o Ice cream

o Hummus

o Cold cuts

∙ Infants

o Meningitis between birth & 3 weeks or brain infection

o Respiratory distress

 Flared nostrils, rapid breathing, blue color (cyanosis)

o Not eating well, fever, rash, maybe fevers

o Rash with flu or cold symptoms means something more serious is going  on (not a normal baby)

 If it gets into CSF and causes meningitis, it can cause  

hydrocephalus (fluid buildup in the brain, increased pressure), can  induce mental retardation

∙ Might need a shunt to release fluid and pressure

∙ Adults

o Flu like symptoms

 Nausea, vomiting, diarrhea, fever, back pain, headache

o Exposed woman can carry on vaginal tract unknowingly (asymptomatic), than accidentally expose to baby

9. What patient characteristics place them at risk for infections from Listeria monocytogenes? Pseudomonas aeruginosa? Tuberculosis? MAC? How is each acquired? What are the virulence factors of each?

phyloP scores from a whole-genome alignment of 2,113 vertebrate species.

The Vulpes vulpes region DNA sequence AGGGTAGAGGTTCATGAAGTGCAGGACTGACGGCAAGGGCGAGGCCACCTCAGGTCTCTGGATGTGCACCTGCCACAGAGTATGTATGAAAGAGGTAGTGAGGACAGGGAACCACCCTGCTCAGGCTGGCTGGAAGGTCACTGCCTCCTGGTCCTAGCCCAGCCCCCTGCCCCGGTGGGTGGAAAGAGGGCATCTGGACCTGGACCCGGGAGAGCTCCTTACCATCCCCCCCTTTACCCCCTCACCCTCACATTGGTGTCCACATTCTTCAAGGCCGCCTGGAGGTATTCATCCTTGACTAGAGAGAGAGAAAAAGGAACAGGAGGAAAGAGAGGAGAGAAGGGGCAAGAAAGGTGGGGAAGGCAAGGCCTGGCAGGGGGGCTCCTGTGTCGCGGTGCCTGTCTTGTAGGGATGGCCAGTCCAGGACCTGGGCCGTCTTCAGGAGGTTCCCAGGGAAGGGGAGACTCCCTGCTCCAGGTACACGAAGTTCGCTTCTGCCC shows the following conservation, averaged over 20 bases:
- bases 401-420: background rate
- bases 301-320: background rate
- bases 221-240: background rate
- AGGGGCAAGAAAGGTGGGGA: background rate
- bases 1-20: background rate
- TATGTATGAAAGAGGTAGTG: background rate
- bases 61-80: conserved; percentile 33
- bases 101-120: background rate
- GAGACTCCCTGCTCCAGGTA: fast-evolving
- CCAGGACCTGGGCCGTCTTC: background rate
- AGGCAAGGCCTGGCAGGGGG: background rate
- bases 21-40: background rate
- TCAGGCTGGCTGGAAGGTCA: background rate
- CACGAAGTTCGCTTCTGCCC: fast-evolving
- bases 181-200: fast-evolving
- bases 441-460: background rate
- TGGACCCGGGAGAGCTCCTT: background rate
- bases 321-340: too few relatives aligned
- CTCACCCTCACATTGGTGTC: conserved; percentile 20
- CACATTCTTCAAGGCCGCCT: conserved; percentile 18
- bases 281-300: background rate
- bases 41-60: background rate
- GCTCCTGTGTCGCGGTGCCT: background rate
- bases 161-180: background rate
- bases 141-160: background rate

∙ Listeria Monocytogenes

o Pregnant patients

o Patients with respiratory symptoms

o HIV/AIDS (200-300x more likely)

o Cancer patients with chemo or radiation We also discuss several other topics like What refers to private and personal decision-making by an autonomous individual?

o Bone marrow transplant unit

 At risk for environmental and food borne exposures

∙ Pseudomonas aeruginosa

o Often in patients with burns, neoplastic Dx, cystic fibrosis (biofilm from P. cepacia)

o Avoid improperly chlorinated hot tubs, pools, water parks

o Avoid use of body sponges (e.g.. loofahs), soggy washcloths,  contaminated contact lens solutions, cake soap sitting in water

∙ Tuberculosis

o Normal immune system

 Untreated, 5% of infected persons with normal immunity develop  TB in first 1–2 years post infection, another 5% later in life